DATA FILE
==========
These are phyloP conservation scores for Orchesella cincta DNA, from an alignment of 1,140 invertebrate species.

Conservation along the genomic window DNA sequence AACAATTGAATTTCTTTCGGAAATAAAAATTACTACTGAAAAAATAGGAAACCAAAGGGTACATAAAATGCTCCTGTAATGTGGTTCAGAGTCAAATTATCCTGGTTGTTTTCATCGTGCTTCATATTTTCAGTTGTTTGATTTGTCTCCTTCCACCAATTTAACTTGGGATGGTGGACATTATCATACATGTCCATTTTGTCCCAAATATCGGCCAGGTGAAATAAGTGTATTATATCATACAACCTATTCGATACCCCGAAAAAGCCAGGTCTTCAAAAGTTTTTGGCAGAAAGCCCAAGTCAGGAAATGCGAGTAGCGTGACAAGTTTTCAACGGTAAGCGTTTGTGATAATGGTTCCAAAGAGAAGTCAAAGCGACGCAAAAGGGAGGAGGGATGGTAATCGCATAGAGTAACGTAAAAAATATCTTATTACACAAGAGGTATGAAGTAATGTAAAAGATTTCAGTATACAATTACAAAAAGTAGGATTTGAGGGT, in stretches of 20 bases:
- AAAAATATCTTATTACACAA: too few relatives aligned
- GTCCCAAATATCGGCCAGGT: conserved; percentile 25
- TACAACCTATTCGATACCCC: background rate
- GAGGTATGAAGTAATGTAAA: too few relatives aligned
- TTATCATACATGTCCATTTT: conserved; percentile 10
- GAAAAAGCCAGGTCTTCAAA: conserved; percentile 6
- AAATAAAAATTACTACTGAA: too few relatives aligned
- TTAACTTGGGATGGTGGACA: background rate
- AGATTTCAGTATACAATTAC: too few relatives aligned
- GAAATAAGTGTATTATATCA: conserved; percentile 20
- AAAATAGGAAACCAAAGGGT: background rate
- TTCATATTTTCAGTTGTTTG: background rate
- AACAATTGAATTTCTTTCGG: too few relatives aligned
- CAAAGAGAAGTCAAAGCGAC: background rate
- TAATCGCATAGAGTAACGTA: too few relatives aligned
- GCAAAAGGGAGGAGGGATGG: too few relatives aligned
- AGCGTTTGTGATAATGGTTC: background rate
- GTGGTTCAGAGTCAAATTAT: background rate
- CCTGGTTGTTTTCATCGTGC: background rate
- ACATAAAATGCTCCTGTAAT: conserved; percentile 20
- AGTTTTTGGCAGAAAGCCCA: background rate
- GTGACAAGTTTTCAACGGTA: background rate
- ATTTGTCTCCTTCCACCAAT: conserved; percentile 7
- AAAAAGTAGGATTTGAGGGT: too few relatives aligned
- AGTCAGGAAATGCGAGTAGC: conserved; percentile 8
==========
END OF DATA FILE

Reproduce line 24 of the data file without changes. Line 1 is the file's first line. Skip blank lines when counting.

- GTGACAAGTTTTCAACGGTA: background rate